Science.gov (United States)

    Lieb, Klaus; von der Osten-Sacken, Jan; Stoffers-Winterling, Jutta; Reiss, Neele; Barth, Jürgen

    2016-01-01

    Objective To explore conflicts of interest (COI) and their reporting in systematic reviews of psychological therapies, and to evaluate spin in the conclusions of the reviews. Methods MEDLINE and PsycINFO databases were searched for systematic reviews published between 2010 and 2013 that assessed effects of psychological therapies for anxiety, depressive or personality disorders, and included at least one randomised controlled trial. Required COI disclosure by journal, disclosed COI by review authors, and the inclusion of own primary studies by review authors were extracted. Researcher allegiance, that is, that researchers concluded favourably about the interventions they have studied, as well as spin, that is, differences between results and conclusions of the reviews, were rated by 2 independent raters. Results 936 references were retrieved, 95 reviews fulfilled eligibility criteria. 59 compared psychological therapies with other forms of psychological therapies, and 36 psychological therapies with pharmacological interventions. Financial, non-financial, and personal COI were disclosed in 22, 4 and 1 review, respectively. 2 of 86 own primary studies of review authors included in 34 reviews were disclosed by review authors. In 15 of the reviews, authors showed an allegiance effect to the evaluated psychological therapy that was never disclosed. Spin in review conclusions was found in 27 of 95 reviews. Reviews with a conclusion in favour of psychological therapies (vs pharmacological interventions) were at high risk for a spin in conclusions (OR=8.31 (1.41 to 49.05)). Spin was related in trend to the inclusion of own primary studies in the systematic review (OR=2.08 (CI 0.83 to 5.18) p=0.11) and researcher allegiance (OR=2.63 (0.84 to 8.16) p=0.16). Conclusions Non-financial COI, especially the inclusion of own primary studies into reviews and researcher allegiance, are frequently seen in systematic reviews of psychological therapies and need more transparency and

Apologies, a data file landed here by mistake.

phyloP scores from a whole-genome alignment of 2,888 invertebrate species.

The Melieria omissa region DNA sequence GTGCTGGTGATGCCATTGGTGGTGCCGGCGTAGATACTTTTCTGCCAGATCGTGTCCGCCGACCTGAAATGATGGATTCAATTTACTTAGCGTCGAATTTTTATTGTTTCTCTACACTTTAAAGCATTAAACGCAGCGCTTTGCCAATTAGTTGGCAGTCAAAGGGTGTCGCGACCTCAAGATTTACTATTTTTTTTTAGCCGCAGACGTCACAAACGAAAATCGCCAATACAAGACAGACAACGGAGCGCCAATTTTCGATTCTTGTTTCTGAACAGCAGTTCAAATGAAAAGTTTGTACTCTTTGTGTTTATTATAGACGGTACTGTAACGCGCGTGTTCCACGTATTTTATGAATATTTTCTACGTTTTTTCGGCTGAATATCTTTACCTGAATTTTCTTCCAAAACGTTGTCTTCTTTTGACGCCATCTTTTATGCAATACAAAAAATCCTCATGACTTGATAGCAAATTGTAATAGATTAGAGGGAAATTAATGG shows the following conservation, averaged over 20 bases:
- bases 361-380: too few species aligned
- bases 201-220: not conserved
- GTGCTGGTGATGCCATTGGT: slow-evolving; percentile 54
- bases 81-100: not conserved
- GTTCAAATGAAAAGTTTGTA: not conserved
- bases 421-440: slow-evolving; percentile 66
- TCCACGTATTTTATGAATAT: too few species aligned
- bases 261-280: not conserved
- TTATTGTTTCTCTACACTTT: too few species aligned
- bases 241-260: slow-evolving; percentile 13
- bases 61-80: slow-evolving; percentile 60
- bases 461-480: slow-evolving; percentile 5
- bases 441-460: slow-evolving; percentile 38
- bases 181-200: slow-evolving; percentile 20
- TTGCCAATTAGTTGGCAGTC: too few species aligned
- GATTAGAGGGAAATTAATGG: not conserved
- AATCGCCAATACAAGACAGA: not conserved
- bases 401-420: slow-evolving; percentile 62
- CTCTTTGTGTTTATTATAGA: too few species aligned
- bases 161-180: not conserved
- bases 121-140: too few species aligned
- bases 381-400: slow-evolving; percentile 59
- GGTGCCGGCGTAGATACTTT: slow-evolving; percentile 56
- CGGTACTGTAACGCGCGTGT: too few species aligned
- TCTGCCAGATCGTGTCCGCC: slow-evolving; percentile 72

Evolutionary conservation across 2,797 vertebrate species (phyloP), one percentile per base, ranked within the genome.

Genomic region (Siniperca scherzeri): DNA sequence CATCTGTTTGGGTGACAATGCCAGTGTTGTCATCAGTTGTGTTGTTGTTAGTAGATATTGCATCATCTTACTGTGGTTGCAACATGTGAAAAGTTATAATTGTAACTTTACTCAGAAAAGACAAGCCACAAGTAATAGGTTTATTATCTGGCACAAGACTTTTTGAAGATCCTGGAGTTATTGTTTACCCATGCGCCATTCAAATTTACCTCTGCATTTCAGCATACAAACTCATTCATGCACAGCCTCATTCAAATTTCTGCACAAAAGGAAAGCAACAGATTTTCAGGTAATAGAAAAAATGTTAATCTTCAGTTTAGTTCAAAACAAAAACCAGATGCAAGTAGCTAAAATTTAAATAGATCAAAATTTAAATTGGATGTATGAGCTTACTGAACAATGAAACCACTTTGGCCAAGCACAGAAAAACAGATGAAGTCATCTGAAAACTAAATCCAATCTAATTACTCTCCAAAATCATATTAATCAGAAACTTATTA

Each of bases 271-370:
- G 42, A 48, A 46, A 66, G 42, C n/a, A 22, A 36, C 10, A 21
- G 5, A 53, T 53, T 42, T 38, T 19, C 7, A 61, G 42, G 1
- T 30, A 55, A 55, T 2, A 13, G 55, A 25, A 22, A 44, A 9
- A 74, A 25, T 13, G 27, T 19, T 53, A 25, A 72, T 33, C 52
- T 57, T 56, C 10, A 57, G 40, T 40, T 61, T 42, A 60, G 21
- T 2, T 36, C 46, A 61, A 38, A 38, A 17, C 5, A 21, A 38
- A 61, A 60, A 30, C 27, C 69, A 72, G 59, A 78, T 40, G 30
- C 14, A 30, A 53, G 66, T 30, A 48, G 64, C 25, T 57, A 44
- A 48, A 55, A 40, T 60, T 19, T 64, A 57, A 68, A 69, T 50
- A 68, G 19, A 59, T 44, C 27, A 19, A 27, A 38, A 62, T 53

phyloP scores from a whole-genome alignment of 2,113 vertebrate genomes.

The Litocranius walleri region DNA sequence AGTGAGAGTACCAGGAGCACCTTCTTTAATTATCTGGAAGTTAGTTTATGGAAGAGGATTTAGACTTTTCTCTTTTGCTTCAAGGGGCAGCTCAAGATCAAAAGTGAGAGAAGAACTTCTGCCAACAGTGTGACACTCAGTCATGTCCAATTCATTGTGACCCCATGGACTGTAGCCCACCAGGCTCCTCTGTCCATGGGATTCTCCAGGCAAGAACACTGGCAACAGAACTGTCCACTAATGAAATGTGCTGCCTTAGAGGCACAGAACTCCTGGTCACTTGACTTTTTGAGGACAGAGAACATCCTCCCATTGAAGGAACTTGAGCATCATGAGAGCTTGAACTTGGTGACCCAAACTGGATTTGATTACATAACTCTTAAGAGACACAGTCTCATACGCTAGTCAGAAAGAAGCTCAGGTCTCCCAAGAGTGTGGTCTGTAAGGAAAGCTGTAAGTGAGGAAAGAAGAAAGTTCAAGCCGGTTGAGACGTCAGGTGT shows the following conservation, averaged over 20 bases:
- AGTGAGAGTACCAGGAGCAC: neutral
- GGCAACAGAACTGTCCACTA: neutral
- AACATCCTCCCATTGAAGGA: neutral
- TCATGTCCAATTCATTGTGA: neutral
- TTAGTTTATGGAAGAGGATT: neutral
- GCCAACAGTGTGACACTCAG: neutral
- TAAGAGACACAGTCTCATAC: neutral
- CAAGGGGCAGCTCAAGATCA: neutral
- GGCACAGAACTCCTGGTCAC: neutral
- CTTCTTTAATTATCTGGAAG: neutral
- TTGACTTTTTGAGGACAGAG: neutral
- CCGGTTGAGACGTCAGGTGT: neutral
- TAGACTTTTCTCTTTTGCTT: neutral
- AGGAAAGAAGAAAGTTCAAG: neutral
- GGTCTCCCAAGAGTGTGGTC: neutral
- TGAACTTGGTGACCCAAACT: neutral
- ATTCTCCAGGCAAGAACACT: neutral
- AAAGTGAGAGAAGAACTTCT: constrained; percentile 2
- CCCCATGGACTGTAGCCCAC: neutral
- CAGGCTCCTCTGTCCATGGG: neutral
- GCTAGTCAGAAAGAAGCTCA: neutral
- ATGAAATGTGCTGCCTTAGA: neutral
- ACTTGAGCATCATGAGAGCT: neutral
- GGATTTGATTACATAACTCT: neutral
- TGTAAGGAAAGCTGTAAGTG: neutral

14. Participer à l’évolution du modèle québécois

    Directory of Open Access Journals (Sweden)

    Manuel Dussault

    2002-10-01

    Full Text Available Ce court texte vise à expliquer la position de l’Association des manufacturiers et exportateurs du Québec (AMEQ sur la question du modèle québécois. Pour l’association, il existe un modèle québécois, comme il existe un modèle français, américain, japonais ou autres. Ce modèle, ni tout a fait original, ni tout à fait pareil aux autres, est à la fois libéral et social démocratique. Il se caractérise par le nationalisme, l’équité et la concertation. L’histoire économique moderne est devenue, en partie celle du rôle de l’État par les leviers économiques qu’il a mis en place depuis la révolution tranquille. Le modèle québécois a permis le rattrapage sur l’Ontario mais, en même temps, n’a pas réussi à abaisser son taux de chômage au niveau de la moyenne canadienne. Et après mûres réflexion, l’AMEQ est d’avis que la solution ne se trouve pas dans l’adoption d’éléments issus du modèle américain. Mais, le renouveau du modèle passe par la contribution de la société civile et non seulement par des solutions étatiques, marchandes ou encore de la concertation institutionnaliséeThis short text aims at explaining the position of the Association of the manufacturers and exporters of Quebec (AMEQ on the question of the Quebecois model. For the association, there is a Quebecois model, as there is a French, American, Japanese model or other. This model, neither everything made original, nor the completely similar to the others, is liberal and social at the same moment democratic. It is characterized by the nationalism, the equity and the dialogue. The modern economic story, partially that of the role of the state by the economic control levers which it set up since the “Révolution tranquille”. The Quebecois model allowed the picking up on Ontario but, at the same time, did not manage to lower its unemployment rate at the level of the Canadian avarage. And after reflection, the AMEQ is of